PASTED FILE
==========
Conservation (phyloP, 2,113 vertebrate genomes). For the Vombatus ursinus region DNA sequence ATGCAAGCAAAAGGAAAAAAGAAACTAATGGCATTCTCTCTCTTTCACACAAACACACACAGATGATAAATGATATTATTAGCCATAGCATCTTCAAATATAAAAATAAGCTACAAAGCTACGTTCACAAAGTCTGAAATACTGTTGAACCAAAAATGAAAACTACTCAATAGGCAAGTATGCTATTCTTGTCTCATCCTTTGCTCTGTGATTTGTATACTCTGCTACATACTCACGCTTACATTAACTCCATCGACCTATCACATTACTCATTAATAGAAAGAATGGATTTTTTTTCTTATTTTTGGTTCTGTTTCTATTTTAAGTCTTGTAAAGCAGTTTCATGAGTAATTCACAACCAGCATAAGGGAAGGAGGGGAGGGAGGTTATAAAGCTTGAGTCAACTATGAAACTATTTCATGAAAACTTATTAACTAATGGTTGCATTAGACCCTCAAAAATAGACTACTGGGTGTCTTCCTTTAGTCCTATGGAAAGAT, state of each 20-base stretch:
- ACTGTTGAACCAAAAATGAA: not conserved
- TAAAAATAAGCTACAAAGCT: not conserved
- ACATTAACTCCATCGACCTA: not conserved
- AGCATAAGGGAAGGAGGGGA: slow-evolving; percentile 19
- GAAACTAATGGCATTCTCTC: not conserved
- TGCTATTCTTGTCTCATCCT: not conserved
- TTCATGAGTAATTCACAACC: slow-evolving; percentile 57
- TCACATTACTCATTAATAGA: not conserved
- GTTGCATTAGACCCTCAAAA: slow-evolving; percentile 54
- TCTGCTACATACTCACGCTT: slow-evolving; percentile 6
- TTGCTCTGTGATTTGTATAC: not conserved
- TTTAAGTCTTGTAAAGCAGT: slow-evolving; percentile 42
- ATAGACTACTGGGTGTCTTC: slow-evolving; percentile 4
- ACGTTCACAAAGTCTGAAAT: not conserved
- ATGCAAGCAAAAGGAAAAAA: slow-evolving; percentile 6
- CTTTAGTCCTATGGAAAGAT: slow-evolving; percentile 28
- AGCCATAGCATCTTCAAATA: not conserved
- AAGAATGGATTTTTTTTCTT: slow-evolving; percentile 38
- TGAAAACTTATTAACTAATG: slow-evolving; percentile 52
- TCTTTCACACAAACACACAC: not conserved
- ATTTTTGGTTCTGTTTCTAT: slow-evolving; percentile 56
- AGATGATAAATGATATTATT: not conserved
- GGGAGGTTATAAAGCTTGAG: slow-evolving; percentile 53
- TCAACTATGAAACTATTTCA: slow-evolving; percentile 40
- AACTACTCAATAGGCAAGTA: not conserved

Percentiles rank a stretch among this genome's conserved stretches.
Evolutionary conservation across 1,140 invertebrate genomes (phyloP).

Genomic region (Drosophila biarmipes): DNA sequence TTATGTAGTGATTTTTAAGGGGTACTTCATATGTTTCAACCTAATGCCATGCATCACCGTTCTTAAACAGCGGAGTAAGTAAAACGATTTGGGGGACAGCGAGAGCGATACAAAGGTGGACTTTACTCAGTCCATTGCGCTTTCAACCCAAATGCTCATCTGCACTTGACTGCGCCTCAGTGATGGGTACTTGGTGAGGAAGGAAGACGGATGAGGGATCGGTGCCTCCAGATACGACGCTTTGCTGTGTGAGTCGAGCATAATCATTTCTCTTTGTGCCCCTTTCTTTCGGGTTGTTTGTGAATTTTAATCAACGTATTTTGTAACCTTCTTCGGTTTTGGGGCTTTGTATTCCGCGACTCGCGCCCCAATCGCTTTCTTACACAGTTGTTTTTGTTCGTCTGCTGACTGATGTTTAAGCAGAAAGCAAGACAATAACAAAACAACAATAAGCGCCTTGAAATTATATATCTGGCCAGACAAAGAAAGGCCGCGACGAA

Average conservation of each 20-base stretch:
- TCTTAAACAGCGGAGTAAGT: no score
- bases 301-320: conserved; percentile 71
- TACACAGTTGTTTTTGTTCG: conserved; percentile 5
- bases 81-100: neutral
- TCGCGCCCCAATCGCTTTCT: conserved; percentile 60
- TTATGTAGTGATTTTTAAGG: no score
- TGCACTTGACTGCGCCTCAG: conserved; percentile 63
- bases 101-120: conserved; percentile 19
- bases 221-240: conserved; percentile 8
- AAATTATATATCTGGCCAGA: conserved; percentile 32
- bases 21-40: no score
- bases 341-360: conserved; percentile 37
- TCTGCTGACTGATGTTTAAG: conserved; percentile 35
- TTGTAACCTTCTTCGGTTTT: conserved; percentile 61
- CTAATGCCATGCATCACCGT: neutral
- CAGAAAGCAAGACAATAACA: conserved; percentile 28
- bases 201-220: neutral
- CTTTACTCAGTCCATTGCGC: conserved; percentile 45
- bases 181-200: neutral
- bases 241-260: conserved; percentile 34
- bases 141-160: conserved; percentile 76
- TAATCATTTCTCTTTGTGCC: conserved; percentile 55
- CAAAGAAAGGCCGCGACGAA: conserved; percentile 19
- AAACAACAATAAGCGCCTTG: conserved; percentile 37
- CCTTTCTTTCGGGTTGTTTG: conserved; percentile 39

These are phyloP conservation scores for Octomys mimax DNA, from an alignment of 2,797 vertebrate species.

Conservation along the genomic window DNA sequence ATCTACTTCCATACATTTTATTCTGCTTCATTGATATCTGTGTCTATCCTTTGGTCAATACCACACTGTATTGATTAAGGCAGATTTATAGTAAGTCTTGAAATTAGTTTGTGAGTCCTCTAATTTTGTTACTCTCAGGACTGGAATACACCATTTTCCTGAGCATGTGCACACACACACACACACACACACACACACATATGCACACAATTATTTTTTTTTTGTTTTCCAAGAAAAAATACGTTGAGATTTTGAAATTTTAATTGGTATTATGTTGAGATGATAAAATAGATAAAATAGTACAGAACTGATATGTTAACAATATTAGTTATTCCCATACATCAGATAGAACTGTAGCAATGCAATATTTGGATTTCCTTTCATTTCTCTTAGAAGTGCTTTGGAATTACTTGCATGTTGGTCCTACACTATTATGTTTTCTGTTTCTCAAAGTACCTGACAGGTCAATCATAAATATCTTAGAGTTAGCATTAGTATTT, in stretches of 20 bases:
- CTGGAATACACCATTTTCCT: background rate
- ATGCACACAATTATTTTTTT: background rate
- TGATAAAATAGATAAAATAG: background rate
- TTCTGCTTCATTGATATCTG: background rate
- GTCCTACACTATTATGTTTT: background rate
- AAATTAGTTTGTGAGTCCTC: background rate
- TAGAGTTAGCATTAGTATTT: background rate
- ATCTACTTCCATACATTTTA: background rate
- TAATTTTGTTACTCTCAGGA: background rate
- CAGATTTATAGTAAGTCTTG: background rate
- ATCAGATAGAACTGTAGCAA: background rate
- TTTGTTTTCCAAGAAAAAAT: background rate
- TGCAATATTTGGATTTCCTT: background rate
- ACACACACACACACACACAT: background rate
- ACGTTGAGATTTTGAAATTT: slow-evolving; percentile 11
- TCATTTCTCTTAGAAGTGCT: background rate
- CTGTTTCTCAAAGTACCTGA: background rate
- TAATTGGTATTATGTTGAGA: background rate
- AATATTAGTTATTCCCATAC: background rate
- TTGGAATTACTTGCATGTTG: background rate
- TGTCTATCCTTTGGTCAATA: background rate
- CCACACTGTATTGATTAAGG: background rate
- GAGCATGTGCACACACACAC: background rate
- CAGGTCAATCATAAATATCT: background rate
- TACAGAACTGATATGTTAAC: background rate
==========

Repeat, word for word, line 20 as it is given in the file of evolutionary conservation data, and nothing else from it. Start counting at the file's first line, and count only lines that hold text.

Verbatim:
- TGAAAACTTATTAACTAATG: slow-evolving; percentile 52